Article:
A Global Food Lover’s Fantasy – The Rocking World of Red Hot World Buffet

By Lakshmi:

Have you ever had disagreements in your family in terms of where to go out to eat?  Ever get each person saying they want to eat a particular type of cuisine or want to go somewhere specific which no one else is in a mood for?  It certainly happens to us.  So, on a recent trip to Cardiff, when friends recommended we MUST (it was pretty emphatic) eat at Red Hot World Buffet, we made a point of seeking it out.

Located smack in the city center, the restaurant’s claim to fame is that for one price (9.99 pounds per person on a Saturday for lunch), you can eat a buffet filled to your heart’s content.  Now a lot of restaurants advertise that, but what is promised here is a buffet encompassing Indian, Thai, Mexican, Japanese, Chinese, Italian and Mediterranean food.

As soon as we entered, we noticed the restaurant was packed and bustling with activity.  We got seated within a few minutes and then came a journey that I have to say has not been commonplace.  Walking slowly towards the appetizers area, I knew their claim of serving an assortment of cuisine was absolutely spot on.  This was not some token, obligatory check the box with one dish dedicated to each cuisine but dishes upon dishes and stations dedicated to each specialty.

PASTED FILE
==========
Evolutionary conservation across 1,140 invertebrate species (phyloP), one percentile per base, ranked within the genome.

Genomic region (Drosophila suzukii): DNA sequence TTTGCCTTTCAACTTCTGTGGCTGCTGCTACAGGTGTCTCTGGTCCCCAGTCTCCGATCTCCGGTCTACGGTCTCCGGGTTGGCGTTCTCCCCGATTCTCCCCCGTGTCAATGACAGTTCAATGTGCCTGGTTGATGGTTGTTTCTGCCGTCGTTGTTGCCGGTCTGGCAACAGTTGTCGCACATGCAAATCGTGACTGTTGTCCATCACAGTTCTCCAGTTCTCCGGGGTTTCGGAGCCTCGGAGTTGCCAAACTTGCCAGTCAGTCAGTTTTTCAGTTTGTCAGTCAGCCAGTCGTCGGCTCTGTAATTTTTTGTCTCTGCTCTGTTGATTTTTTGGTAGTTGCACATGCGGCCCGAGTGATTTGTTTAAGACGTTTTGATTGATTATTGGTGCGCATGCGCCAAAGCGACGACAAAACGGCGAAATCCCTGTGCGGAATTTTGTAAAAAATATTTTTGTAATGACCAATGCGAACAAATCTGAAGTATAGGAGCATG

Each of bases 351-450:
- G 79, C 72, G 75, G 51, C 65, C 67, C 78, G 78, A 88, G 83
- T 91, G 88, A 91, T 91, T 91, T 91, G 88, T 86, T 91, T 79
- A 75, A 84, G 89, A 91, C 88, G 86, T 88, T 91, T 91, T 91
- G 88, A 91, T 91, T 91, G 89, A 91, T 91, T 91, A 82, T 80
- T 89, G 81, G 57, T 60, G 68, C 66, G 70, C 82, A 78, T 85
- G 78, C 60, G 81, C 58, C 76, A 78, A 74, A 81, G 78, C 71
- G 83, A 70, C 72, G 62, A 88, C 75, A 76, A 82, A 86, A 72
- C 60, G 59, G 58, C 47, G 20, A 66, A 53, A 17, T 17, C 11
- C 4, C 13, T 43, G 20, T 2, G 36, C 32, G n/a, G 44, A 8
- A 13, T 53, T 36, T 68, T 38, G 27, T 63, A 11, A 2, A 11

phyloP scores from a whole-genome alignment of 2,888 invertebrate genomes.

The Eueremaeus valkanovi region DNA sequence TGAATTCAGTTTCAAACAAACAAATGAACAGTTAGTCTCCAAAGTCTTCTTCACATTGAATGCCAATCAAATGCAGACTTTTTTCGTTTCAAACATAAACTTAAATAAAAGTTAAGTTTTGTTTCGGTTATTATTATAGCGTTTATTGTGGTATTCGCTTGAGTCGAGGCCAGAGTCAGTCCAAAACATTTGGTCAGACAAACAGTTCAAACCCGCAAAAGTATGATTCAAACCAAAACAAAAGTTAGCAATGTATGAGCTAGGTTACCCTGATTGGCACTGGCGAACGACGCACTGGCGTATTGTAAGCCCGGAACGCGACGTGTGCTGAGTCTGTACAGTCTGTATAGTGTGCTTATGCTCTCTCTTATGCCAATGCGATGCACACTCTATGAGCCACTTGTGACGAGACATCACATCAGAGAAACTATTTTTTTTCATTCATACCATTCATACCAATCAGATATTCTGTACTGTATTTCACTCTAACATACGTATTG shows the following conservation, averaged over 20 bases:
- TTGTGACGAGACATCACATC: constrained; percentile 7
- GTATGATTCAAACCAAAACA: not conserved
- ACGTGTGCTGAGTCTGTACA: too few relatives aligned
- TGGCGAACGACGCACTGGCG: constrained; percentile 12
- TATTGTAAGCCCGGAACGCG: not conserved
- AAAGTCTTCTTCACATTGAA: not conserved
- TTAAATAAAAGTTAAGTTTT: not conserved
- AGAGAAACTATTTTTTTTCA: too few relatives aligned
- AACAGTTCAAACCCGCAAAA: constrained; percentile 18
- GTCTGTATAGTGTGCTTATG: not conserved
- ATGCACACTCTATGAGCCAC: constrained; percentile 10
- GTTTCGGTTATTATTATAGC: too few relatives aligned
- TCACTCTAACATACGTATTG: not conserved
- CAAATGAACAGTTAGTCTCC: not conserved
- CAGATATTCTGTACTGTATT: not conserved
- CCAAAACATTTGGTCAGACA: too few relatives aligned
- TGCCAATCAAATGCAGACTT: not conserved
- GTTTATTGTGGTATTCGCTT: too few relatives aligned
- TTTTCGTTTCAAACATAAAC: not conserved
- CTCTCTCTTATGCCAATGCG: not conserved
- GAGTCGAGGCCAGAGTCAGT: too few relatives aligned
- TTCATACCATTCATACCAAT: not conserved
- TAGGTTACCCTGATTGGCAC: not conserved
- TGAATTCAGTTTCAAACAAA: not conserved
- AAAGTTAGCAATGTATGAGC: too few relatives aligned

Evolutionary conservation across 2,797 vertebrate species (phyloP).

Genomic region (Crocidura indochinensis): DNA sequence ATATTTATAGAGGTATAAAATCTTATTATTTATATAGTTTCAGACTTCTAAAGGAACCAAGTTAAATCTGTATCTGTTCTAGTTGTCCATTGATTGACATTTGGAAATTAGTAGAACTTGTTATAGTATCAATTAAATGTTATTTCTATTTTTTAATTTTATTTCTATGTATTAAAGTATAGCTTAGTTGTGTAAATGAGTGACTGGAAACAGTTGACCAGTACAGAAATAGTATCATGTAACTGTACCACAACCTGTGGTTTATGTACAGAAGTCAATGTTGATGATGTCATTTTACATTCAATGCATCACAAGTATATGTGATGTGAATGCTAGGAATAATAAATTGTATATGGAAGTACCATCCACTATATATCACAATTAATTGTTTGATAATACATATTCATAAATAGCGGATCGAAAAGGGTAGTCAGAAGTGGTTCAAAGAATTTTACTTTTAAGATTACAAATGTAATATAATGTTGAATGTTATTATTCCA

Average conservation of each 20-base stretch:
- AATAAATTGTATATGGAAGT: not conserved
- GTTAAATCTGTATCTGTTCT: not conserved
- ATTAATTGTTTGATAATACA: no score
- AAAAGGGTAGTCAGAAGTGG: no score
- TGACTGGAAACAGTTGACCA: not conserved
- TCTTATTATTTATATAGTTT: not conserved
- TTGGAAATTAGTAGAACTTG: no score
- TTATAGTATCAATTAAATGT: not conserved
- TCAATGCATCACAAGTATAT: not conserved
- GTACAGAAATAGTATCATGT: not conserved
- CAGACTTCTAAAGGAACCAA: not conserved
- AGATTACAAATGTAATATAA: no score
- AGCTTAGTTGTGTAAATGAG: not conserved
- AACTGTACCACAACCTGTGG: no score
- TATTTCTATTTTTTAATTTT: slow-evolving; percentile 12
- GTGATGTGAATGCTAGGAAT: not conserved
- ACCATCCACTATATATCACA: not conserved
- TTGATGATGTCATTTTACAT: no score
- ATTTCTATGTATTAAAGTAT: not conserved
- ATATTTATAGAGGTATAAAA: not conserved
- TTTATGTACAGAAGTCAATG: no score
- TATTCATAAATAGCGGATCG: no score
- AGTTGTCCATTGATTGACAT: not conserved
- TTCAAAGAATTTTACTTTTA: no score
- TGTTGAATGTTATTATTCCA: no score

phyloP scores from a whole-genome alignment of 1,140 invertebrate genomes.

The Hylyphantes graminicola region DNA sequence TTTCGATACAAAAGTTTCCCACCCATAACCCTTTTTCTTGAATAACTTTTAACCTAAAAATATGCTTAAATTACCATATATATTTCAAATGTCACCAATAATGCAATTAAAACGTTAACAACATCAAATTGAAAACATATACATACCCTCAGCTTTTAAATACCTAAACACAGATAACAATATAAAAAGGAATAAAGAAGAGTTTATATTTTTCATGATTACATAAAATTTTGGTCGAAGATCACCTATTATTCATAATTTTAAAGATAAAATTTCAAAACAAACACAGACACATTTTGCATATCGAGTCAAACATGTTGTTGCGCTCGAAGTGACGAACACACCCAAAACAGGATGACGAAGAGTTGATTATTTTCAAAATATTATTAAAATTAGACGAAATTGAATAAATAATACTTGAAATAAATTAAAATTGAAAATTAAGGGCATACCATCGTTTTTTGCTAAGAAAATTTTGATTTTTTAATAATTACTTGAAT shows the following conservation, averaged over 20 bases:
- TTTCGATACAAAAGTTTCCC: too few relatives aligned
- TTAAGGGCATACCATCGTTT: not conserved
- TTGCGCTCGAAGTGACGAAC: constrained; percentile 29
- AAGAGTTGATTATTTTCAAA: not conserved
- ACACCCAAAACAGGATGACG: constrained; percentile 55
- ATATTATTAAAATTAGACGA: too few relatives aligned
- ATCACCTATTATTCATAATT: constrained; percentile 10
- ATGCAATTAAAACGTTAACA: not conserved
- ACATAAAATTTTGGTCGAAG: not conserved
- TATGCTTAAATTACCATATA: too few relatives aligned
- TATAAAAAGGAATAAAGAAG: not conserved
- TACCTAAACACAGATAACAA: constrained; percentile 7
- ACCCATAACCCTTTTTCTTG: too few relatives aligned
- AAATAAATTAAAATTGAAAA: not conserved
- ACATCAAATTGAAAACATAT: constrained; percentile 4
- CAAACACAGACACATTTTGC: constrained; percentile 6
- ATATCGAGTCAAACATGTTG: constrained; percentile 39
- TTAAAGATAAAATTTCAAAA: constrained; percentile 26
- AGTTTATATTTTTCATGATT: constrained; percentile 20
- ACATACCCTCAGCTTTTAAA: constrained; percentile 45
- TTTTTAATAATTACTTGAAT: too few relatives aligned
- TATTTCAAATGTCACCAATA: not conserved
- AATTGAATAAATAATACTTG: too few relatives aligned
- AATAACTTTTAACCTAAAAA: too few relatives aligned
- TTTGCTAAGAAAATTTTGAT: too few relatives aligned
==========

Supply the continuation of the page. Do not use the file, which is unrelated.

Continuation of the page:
For a foodie, this was a fantasy come true….but it was also tremendously stress inducing.  “Oh I wish I had not eaten breakfast” , “Wait, how can I try everything here?” “I’ve always wanted to try this…” my mind was a smorgasbord of questions.

Each dish we ate tasted fresh and authentic.  From the freshly piped hummus served in dainty cups with an olive slice at the top to the fiery hot Thai green curry, from the potatoes with mustard to the pizza with jalapenos, from the mango souffle to the chocolate cake, the list of dishes was totally satiating.  We ate our way through multiple rounds and left incredibly content and happy.  Our only complaint on a cold day was that there was no place close by that we could retire for a nap!

If you think we are exaggerating about the choices, simply take a look at their menu in Cardiff that we partook.


We have subsequently discovered that the restaurant has multiple locations throughout the UK.  To get more information on their locations, click here: